Recently, Chris Flynn asked me to give some pointers to a friend of his who wanted to be a writer. Apparently, this means I’m a full-on writer and not just a charlatan, as my paranoid, minuscule ego likes to tell me. Anyway: I spent a good while typing up an e-mail, blindly, without regard to whether or not this girl was an intelligent person. The result was a lengthy piece of work that was incredibly insulting to her intelligence. Luckily, I showed it to Flynn, who told me to calm down. I edited it down and, instead of the list being insulting, it was pretty practical. I’d post it up here, but, as I said, it’s largely stuff that I believe is good – but I’m not a Famous Author. Here’s advice from a Famous Author.
Anyway, one of my suggestions was to write something every day. Another advice was to not get distracted by petty things like TV and video games. Well, I’ve been writing every day (after taking a couple of weeks off during the move and ensuing job hunt), but I’ve gone and really, really broke the second rule. And, my friends, I can say that the reason I’ve broken it is a good one: Minecraft. Well, perhaps not good, but very fun.
See, after seeing the two comics below, I decided that, damn it, I needed to play this game.
And then, shortly after making that promise to myself and forgetting about it, Josh Robinson and Jon David Lim over at Bullet Reviews started up a message chain discussing the possibility of starting up a BR server to create our own happy world. Perhaps involving multimedia reviews etched into mountains, block by block.
Well, seeing as how the game’s still in the alpha stage, there are some bugs. One such bug is that the multiplayer function is a bit, ah, squirrly. Somehow, this hasn’t stopped people from joining servers and creating cities and a game called Spleef.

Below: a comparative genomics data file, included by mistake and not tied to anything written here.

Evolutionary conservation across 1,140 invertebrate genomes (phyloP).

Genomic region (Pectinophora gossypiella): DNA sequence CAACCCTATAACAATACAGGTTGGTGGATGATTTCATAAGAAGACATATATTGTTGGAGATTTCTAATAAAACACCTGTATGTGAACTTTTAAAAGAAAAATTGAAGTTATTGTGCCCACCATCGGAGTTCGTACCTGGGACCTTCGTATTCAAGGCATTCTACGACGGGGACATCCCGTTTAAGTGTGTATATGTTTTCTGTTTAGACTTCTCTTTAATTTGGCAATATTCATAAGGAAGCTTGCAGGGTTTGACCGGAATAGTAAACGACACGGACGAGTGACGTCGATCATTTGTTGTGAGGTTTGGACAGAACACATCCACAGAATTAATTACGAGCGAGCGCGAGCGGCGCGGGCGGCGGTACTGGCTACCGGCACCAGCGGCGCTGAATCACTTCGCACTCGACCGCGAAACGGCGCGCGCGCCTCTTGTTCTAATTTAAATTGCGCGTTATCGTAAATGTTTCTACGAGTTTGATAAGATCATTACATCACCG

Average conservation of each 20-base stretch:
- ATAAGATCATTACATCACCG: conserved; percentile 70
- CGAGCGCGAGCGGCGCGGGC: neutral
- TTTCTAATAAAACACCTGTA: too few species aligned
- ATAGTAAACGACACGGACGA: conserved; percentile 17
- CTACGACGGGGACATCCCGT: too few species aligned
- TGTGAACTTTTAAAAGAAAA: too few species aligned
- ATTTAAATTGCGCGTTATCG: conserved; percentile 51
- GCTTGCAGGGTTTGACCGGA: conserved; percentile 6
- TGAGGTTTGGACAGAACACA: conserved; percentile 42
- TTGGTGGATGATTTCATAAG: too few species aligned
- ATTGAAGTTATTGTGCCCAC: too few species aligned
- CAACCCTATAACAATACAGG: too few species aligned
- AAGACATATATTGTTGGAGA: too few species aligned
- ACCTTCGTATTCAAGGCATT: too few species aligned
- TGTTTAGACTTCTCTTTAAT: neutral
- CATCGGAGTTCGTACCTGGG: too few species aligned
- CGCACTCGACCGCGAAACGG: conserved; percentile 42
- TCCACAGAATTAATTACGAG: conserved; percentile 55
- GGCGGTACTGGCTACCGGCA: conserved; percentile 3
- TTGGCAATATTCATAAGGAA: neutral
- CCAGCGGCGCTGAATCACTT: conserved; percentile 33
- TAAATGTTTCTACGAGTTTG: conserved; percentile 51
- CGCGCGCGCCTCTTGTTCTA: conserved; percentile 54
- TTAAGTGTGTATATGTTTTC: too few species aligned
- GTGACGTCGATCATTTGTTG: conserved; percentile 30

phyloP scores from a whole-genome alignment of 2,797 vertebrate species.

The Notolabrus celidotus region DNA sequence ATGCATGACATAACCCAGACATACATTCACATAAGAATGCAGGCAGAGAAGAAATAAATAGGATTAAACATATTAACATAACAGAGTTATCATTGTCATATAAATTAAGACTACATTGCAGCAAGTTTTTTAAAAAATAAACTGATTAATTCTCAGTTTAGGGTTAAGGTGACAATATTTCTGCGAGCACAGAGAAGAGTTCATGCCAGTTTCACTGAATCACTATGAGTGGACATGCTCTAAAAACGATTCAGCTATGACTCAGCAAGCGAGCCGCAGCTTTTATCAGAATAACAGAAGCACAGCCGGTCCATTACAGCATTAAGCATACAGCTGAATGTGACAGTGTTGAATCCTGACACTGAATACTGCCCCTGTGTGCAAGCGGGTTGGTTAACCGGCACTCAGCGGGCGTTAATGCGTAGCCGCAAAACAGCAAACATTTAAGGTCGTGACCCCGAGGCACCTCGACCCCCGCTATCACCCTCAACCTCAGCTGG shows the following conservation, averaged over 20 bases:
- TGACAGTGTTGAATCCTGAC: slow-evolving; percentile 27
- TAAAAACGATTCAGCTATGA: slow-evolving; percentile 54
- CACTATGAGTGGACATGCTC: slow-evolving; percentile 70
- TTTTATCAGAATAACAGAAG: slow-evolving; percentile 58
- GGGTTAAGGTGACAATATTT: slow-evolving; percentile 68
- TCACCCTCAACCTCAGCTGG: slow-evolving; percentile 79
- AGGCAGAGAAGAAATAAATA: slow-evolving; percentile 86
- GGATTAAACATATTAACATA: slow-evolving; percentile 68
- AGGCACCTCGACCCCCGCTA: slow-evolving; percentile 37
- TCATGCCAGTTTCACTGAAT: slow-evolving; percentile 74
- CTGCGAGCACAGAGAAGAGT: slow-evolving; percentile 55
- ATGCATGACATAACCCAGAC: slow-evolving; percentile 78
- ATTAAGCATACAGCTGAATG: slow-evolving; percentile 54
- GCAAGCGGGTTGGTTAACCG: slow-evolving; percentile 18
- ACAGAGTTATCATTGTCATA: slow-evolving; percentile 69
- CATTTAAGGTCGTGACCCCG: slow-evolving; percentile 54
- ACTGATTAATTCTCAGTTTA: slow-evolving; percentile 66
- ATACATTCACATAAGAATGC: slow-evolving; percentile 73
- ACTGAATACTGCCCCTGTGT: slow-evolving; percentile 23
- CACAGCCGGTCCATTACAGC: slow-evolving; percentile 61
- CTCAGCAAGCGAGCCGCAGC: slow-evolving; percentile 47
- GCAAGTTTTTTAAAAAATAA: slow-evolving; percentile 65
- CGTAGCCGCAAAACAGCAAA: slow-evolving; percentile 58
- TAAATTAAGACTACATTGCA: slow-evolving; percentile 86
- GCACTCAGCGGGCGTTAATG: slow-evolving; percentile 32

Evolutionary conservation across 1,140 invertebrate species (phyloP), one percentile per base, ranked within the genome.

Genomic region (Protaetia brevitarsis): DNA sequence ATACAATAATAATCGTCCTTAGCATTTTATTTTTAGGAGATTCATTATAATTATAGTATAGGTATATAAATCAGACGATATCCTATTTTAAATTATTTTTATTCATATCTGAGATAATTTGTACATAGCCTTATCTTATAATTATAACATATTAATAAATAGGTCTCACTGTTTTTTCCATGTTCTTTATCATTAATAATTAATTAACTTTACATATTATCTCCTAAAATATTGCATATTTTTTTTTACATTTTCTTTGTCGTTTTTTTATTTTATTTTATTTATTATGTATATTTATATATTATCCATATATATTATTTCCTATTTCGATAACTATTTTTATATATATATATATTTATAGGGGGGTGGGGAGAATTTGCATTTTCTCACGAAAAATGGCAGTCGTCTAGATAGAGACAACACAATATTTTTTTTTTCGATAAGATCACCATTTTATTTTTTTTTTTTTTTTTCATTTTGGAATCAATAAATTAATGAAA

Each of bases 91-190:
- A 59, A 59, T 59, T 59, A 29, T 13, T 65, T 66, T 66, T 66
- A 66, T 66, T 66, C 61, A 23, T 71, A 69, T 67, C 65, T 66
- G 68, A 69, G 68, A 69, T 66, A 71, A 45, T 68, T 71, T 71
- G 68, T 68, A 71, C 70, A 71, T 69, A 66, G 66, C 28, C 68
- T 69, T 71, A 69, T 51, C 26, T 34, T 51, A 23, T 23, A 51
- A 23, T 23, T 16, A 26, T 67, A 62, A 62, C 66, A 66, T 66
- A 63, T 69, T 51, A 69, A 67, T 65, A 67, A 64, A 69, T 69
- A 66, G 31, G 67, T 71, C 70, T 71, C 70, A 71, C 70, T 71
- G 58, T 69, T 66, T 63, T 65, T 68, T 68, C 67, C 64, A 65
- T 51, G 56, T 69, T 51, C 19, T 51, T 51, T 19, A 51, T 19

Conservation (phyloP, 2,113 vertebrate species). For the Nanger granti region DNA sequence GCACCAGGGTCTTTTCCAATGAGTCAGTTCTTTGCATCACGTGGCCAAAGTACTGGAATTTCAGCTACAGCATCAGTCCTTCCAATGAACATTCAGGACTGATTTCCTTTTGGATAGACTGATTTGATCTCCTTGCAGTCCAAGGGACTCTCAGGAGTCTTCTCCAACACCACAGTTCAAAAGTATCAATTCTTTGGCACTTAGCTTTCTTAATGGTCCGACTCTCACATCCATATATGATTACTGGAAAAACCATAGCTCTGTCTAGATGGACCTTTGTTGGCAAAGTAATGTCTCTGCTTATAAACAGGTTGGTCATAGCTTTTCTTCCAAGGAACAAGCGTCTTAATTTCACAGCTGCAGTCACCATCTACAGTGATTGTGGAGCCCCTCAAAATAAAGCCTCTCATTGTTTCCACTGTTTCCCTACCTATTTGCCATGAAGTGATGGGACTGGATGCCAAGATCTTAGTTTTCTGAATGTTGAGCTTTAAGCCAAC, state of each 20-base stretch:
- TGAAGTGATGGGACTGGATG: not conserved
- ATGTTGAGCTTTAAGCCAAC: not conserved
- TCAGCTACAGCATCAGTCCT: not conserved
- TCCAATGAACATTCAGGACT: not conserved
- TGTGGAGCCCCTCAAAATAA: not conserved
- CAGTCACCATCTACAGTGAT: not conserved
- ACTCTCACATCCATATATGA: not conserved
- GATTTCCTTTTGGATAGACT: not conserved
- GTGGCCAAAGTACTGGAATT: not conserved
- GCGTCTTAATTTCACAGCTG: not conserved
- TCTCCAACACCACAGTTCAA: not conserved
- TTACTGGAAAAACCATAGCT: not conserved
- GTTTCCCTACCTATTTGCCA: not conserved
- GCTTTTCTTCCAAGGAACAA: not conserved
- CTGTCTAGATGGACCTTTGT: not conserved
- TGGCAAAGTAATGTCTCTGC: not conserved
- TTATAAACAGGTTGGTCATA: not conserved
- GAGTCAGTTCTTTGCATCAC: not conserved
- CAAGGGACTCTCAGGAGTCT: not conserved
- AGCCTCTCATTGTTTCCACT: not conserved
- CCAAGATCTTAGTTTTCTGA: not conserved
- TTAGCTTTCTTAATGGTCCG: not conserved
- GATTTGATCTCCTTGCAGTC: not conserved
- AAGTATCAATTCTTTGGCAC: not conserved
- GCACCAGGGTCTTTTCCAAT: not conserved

As near as I can figure, the game involves chasing other people around a board and trying to knock blocks from underneath their feet while keeping yourself from falling. It doesn’t seem that entertaining at first glance, but I can assure you that, if the game is anywhere near as fun as Minecraft itself, then it’s a blast.
DISCLAIMER: Aaron is going to go on a mini-tirade about gaming.
Way I see it, you’ve got two types of gamers: CoD fanboys, and everyone else. CoD fanboys require heavy-duty graphics and realism. The rest, like me, like happy-looking graphics and pure fun, the sort that makes you feel like a kid again. Minecraft is one of the latter games. It’s what’s termed a ‘sandbox’ game. There’s no goal. You just move around blocks and try to avoid zombies, skeletons, and exploding monsters called Creepers. It is, pure and simple, being a kid again. And Spleef, for all the insanity of the name of the game, seems like it carries the torch very well.
Anyway, I’d like to reiterate the point I made to Flynn’s friend a while ago: It’s incredibly important to write and not be distracted. But, the thing you won’t hear from writers (myself included, except for this rare instance) is that it’s hard as hell to not be distracted. We’re social creatures, and no matter how many times a person will say otherwise, everyone likes to see shiny things instead of do any work.
If I could give her any more advice (which I could – hooray for e-mail), I’d say something along the lines of how the only way to avoid distraction and do some writing is to go somewhere without WiFi (good luck), or intentionally commute on a bus or a train every day and do your writing then. For me right now, distraction takes the form of Minecraft, my brother’s dog, and my nephew-in-law, who loves Halo and has enough energy that, if he were placed in an electricity-generating hamster wheel, he’d outdo cold fusion. And now Starbucks has free WiFi. I’m boned.
Minecraft looks aweseome. Spleef also. Especially because it uses the level completion jingle from Kirby’s Dreamland. I fear to ask what category of gamer you’d put me under, but I think I’m okay due to my addictions to N+, the Impossible Game, Castle Crashers and anything Kirby-based. Altho Halo:Reach and Dead Rising 2 have eaten away at my free time lately Distraction is everywhere. It’s worse than germs, or cancer. Most things are carcinogenic; EVERYTHING is a distraction. I got distracted while writing the other day with the options for default font size and colour. Two gains were made out of this: I fully discovered my lethargic and slightly desperate need to avoid anything resembling work, even if I want to do it, and my default font colour is now a mixture of extremely dark red & extremely dark blue, meaning I save on black ink.